Subject: RE: two default gateways
To: 'Zafer Aydogan' <firstname.lastname@example.org>
From: Gary Parker <G.J.Parker@lboro.ac.uk>
Date: 11/29/2004 11:35:59
> -----Original Message-----
> From: netbsd-users-owner@NetBSD.org
> [mailto:netbsd-users-owner@NetBSD.org] On Behalf Of Zafer Aydogan
> Sent: 29 November 2004 11:04
> To: email@example.com
> Subject: two default gateways
> Hej Mailing-List,
> Our Company has two seperate Internet Connections with two
> simple Routers.
> How can I manage to route Web traffic over one Connection and
> SMTP over the
> other one ?
This one's relatively easy: set up a box, with it's default gateway set to
be the router of your choice, running squid and proxy all your users' web
requests through it. This will have the added bonus of reducing your
browsing traffic due to local caching. You can do likewise with the SMTP
traffic, setup a box with an SMTP server of your choice that will accept
connections from anyone on your LAN and forward them on to the relevant
server on the Internet. Make it's default gateway the router that *isn't*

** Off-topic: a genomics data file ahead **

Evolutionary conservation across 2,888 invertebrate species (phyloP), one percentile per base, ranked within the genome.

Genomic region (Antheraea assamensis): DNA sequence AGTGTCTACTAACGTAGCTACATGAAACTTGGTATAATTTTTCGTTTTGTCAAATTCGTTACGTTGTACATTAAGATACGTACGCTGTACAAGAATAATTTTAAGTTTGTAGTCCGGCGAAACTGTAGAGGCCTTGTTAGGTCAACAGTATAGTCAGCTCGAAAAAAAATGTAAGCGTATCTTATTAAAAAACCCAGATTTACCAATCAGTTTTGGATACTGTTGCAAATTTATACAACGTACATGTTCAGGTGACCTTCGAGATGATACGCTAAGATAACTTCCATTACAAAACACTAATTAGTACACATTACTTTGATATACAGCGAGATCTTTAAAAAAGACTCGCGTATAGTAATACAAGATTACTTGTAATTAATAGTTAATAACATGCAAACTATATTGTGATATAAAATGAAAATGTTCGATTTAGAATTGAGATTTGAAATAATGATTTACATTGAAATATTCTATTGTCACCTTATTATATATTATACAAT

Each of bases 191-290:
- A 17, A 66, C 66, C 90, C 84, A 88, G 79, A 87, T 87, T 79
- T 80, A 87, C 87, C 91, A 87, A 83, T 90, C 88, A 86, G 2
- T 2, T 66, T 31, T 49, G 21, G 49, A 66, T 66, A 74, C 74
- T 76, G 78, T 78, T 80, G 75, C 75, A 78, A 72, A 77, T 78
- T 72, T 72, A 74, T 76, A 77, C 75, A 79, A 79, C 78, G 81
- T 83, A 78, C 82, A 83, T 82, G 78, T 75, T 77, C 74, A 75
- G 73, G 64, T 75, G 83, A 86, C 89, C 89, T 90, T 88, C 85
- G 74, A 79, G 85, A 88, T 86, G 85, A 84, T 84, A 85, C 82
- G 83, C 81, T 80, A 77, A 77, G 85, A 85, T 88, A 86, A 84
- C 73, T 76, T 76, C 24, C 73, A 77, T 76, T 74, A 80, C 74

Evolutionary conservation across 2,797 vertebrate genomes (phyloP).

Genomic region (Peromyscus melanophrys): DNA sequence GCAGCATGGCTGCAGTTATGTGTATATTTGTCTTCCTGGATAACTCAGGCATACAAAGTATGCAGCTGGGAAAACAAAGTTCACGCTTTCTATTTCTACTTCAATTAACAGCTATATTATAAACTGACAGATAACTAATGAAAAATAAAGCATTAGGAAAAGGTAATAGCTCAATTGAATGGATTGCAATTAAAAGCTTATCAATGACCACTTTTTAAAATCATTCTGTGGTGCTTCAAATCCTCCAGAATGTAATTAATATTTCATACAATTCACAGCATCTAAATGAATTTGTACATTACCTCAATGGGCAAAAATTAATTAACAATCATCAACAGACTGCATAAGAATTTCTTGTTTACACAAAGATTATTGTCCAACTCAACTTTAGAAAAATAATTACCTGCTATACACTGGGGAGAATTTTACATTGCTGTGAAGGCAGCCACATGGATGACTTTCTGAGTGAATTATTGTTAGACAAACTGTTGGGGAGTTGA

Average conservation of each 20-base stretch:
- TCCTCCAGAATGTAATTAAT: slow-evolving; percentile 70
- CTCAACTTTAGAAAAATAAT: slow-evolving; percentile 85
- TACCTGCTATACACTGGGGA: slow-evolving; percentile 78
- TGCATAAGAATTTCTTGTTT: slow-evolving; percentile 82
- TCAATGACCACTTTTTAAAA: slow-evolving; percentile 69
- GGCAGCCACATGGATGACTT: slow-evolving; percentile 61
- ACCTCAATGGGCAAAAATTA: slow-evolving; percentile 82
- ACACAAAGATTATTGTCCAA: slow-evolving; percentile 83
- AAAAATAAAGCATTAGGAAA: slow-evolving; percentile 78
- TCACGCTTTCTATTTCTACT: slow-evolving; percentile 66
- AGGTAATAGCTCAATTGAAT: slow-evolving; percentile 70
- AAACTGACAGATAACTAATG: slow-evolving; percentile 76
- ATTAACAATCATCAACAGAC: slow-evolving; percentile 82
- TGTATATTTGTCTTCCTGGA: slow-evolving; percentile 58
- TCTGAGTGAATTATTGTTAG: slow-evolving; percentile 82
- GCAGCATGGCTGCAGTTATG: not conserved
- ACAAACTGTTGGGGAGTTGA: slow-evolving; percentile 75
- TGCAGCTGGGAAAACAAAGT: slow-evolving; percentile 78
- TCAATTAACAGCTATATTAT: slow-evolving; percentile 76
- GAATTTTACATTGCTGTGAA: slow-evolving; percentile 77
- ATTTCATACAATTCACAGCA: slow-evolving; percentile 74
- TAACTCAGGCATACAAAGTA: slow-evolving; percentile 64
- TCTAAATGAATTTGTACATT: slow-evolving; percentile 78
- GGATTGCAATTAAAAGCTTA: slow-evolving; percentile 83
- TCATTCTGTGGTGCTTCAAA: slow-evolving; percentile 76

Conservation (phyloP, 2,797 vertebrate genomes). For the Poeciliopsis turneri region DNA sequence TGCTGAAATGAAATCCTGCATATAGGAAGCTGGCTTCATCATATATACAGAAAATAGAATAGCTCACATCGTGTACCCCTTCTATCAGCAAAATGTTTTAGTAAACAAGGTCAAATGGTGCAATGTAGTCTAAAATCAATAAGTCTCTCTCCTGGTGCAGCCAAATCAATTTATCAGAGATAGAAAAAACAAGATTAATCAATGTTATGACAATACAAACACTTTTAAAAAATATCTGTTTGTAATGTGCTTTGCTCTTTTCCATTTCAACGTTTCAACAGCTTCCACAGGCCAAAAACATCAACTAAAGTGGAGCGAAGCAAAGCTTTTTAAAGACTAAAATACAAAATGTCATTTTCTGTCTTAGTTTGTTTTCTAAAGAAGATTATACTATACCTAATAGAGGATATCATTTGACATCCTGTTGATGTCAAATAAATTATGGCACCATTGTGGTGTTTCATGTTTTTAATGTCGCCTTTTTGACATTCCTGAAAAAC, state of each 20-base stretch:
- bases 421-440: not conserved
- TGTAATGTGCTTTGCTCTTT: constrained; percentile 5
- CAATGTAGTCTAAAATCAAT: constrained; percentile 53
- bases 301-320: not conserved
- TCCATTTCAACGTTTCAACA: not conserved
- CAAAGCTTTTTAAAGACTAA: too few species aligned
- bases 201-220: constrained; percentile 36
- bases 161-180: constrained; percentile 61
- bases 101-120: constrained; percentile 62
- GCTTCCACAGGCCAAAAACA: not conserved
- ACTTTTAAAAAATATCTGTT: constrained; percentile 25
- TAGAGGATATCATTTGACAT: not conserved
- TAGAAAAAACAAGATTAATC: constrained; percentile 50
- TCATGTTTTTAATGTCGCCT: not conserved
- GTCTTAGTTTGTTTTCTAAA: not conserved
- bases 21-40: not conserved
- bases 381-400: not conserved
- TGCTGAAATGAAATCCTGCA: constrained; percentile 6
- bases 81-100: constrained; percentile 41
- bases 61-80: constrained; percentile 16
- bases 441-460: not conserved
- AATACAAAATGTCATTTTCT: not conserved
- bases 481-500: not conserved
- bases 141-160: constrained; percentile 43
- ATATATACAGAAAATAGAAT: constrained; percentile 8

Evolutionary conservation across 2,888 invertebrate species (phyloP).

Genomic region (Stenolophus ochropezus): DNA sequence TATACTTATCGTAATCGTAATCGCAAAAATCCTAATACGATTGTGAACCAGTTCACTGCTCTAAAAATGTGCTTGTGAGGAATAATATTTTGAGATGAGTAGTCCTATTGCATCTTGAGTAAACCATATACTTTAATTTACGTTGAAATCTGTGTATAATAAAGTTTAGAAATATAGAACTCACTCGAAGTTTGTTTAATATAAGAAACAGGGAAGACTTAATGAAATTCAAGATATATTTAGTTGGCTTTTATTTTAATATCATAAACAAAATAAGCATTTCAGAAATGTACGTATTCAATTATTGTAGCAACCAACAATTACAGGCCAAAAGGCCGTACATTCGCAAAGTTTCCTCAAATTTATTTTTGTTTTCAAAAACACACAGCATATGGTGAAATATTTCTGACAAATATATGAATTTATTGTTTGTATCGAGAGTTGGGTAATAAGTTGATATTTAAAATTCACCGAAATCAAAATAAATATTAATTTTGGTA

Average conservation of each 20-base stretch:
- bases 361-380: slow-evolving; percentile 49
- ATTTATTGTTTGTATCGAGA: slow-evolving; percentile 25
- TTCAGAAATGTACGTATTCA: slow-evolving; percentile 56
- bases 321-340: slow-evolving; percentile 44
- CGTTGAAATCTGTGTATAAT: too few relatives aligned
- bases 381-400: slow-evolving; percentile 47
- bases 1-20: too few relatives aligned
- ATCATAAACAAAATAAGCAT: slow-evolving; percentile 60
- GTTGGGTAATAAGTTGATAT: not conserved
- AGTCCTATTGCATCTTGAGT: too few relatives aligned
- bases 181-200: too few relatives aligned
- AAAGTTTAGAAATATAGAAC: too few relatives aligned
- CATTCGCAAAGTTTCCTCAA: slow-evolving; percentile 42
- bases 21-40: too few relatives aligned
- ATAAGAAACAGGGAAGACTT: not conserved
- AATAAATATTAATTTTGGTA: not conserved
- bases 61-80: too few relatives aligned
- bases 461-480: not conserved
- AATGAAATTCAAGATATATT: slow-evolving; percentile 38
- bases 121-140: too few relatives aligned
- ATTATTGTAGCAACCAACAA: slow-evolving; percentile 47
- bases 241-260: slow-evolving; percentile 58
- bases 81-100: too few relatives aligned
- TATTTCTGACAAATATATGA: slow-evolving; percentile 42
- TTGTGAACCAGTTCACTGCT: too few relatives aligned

handling your www and you're sorted.
To police this it's also a good idea to block outgoing traffic from your LAN
on port 80 and 25 to ensure your users use these two proxies and don't just
send the traffic out through whichever router they choose. This can also be
very helpful in blocking virus-infected client PCs on your network that are
acting as spam sources.
> Or how can I route traffic over one connection if the other one fails.
> And How can I share the load on both connection (50% 50% e.g.)
This one's easy for your www traffic, it's just a matter of setting up a
non-caching squid process for each connection then telling a master process
to load balance between the two. If Squid sees that one of it's parent
caches is not responding it will dynamically route all it's traffic through
the remaining caches it knows about. Check out www.squid-cache.org for more
details of what you can do (and how to do it) with Squid.
For load-balancing of other types of traffic and fail-over you're looking at
more complex setups, I'm afraid.
/-Gary Parker-----------------------f-Loughborough University-\
n IT Bandwidth Management Specialist - http://www.bmas.ja.net |
| Computing Services - http://www.lboro.ac.uk/computing/ o